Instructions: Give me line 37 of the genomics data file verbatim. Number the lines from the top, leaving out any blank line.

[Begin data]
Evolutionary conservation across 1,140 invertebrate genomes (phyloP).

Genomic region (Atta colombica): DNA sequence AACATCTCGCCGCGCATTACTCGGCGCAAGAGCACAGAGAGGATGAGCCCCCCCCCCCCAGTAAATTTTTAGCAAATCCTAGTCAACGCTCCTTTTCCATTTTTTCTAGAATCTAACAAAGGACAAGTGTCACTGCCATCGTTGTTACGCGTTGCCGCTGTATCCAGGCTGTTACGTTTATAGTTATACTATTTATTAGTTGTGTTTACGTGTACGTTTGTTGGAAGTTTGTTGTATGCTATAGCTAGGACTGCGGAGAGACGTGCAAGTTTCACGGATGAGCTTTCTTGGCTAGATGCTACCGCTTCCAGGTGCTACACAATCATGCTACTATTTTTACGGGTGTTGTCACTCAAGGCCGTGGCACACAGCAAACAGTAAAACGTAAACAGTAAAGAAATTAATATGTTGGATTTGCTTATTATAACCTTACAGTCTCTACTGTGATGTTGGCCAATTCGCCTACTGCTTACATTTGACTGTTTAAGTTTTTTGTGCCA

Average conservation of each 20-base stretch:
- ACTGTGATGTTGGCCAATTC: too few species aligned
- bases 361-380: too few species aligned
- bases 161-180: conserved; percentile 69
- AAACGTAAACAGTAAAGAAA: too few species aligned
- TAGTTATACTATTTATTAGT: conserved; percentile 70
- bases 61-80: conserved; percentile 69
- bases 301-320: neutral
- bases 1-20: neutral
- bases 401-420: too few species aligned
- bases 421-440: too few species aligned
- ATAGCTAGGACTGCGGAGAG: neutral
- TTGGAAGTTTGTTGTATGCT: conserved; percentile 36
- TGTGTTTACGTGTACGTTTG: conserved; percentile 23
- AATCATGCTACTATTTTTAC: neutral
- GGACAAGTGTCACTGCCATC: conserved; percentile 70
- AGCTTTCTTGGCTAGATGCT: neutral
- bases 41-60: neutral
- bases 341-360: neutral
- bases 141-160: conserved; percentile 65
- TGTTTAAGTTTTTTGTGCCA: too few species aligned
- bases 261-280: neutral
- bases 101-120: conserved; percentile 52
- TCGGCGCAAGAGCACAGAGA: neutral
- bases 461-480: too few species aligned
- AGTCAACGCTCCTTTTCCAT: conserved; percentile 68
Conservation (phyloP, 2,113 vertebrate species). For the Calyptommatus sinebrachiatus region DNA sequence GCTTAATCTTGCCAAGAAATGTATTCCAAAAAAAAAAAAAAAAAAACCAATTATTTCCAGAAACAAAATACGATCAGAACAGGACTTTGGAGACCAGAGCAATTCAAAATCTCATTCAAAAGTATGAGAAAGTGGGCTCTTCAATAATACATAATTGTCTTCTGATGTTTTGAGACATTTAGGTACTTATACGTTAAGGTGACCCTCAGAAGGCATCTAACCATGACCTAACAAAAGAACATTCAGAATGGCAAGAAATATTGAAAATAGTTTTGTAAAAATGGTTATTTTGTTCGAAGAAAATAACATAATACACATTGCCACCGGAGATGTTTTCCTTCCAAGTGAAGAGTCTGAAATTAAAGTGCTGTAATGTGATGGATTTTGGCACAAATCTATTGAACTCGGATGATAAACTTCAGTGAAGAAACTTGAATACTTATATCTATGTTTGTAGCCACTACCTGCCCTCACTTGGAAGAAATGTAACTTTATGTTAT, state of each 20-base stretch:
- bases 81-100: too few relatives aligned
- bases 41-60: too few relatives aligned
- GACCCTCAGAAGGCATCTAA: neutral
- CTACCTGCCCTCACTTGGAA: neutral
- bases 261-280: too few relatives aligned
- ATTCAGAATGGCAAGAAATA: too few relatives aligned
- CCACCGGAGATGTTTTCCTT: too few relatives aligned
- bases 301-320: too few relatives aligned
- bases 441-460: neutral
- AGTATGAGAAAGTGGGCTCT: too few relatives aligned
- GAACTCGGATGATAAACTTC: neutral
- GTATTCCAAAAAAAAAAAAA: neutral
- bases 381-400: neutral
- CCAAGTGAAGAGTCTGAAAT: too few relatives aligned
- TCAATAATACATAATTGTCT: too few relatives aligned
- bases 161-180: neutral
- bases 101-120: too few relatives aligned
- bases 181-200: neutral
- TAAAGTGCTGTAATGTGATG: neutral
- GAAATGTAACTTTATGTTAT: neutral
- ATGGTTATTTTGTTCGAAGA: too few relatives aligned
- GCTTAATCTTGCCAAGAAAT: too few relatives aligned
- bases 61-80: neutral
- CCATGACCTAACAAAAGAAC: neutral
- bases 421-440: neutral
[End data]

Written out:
- bases 301-320: too few relatives aligned